Thirimachos Bourlai is an associate professor in the Lane Department of Computer Science and Engineering at WVU. He also serves as an adjunct assistant professor in the WVU School of Medicine, Department of Ophthalmology, and the Department of Forensic and Investigative Science. He is the founder and director of the Multi-Spectral Imagery Lab at WVU. After earning his Ph.D. in face recognition and completing a post-doctoral appointment at the University of Surrey (U.K.), Bourlai completed a second post-doc in a joint project between Methodist Hospital and the University of Houston, in the fields of thermal imaging and human-based computational physiology. He joined the staff at WVU in 2009 serving as a visiting professor and later as a research assistant professor in the Lane Department.
Bourlai served and has been invited to serve as chair at a number of biometrics conferences including ICB, BTAS, IJCB, FG, SPIE, ISS World Americas, IDGA, ACI and the Biometrics Institute. He has served as a member on technical program committees for other primary computer vision- and biometrics-focused conferences. Several governmental agencies, organizations and academic institutions have invited Bourlai to present his work, including the CIA, NSA, U.S. Secret Service, U.S. Army (various divisions), FBI, Amazon, SRC, Biometrics Institute, NLETS, IDGA, the Biometrics Summit Conference, the IEEE Signal Processing Society, University of Notre Dame, University of Pittsburgh, Rutgers University and the University of Newcastle (UK). He is also a reviewer for a number of premier journals in computer vision, biometrics and related areas (i.e., TPAMI, TIFS, IJCV, TCSVT, PRL, TIP, MVA).
The primary focus of Bourlai's research is on designing and developing technology for supporting, confirming and determining human identity in challenging conditions using primarily face images, captured across the imaging spectrum (including ultraviolet, visible, near-infrared, short-wave IR, mid-wave IR and long-wave IR) and secondarily, other hard or soft biometrics including iris, fingerprints, ears and tattoos. Additionally, he has worked on liveness detection problems using face and pupil dynamics; mobile biometrics; multi-spectral eye and pupil detection; and matching mugshots from government ID documents (e.g. passports or driver's licenses) to live face images, which includes the development of image restoration techniques to recover the original mugshot behind the watermarks. Bourlai has collaborated with experts from academia, industry and the government on projects that involve the collection of various biometric data (including multi-spectral face images, irises and tattoos) and the design and development of biometric- and forensic-based algorithms that can support law enforcement and military operations.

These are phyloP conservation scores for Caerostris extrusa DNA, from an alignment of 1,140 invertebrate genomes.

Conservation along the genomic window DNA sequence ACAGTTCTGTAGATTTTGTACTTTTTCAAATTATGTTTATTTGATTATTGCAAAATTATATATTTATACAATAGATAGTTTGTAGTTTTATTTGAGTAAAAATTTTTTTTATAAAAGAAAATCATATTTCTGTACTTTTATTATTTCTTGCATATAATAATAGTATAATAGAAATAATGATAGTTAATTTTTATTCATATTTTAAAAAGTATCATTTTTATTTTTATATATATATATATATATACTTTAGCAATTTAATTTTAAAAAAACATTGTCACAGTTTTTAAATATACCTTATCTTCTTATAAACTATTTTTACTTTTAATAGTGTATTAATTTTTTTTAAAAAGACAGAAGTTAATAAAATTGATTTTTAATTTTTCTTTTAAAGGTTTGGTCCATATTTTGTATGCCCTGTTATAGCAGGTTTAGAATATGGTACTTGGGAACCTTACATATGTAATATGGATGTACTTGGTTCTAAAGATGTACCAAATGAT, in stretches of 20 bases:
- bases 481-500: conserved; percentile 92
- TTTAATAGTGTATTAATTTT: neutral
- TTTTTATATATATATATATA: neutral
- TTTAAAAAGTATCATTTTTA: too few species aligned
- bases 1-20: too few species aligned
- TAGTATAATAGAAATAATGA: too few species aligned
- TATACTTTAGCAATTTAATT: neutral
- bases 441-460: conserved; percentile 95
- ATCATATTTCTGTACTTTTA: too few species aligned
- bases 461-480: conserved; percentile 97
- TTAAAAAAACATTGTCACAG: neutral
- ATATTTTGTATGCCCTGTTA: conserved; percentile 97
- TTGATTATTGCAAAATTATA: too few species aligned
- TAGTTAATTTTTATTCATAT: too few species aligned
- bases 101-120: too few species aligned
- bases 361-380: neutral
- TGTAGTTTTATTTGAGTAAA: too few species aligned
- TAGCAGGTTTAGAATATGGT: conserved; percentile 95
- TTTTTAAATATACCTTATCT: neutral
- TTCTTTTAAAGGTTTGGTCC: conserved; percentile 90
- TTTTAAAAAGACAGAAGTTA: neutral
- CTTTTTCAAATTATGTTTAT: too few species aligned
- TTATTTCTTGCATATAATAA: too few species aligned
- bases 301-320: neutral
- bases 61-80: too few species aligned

Part I - Surveillance of Human Features.- A Survey of Using Biometrics for Smart Visual Surveillance: Gait Recognition; I. Bouchrika.- Comparative Face Soft Biometrics for Human Identification; N.Y. Almudhahka et al.- Video-Based Human Respiratory Wavelet Extraction and Identity Recognition; X. Yang, T. Bourlai.- A Study on Human Recognition using Auricle and Side View Face Images; S. El-Naggar et al.- Cross-spectral Iris Matching for Surveillance Applications; M.A. M. Abdullah et al.- Facial Surveillance and Recognition in the Passive Infrared Bands; N. Osia et al.- Deep Feature Learning for Classification when using Single Sensor Multi-Wavelength based Facial Recognition Systems in SWIR Band; N. Narang, T. Bourlai.- Part II - Surveillance for Security and Defense.- Managing Uncertainty from the Sky: Surveillance through three Generations of Commercial Earth Observation Satellites; A. Kolovos.- Drones Surveillance - Challenges and Techniques; A. Kokkalis, T.I. Lekas.- Early Warning Against Stealth Aircraft, Missiles and Unmanned Aerial Vehicles; K.C. Zikidis. Mobile Data Fusion for Maritime Surveillance; E. Sakkopoulos et al.- Mobile stand-off and stand-in surveillance against biowarfare and bioterrorism agents; M.E. Kambouris.- Social Networks for Surveillance and Security: 'Using Online Techniques to make something happen in the real or cyber world'; B. Harbisher.- Surveillance, targeted killing and the fight against Terrorism: a fair-played game?; I.K. Lekea.- Part III - Cyber Surveillance Data Hiding in the Wild: Where Computational Intelligence Meets Digital Forensics; V. Pomponiu et al.- Methods to Detect Cyber threats on Twitter; P. Rao et al.- Detecting Users Who Share Extremist Content on Twitter; Y.Wei, L.Singh.- An Organizational Visualization Profiler Tool Based on Social Interactions; P. Karampelas.- Cyber-Surveillance Analysis for Supercomputing Environments; A. D. Clark, J. M. Absher.-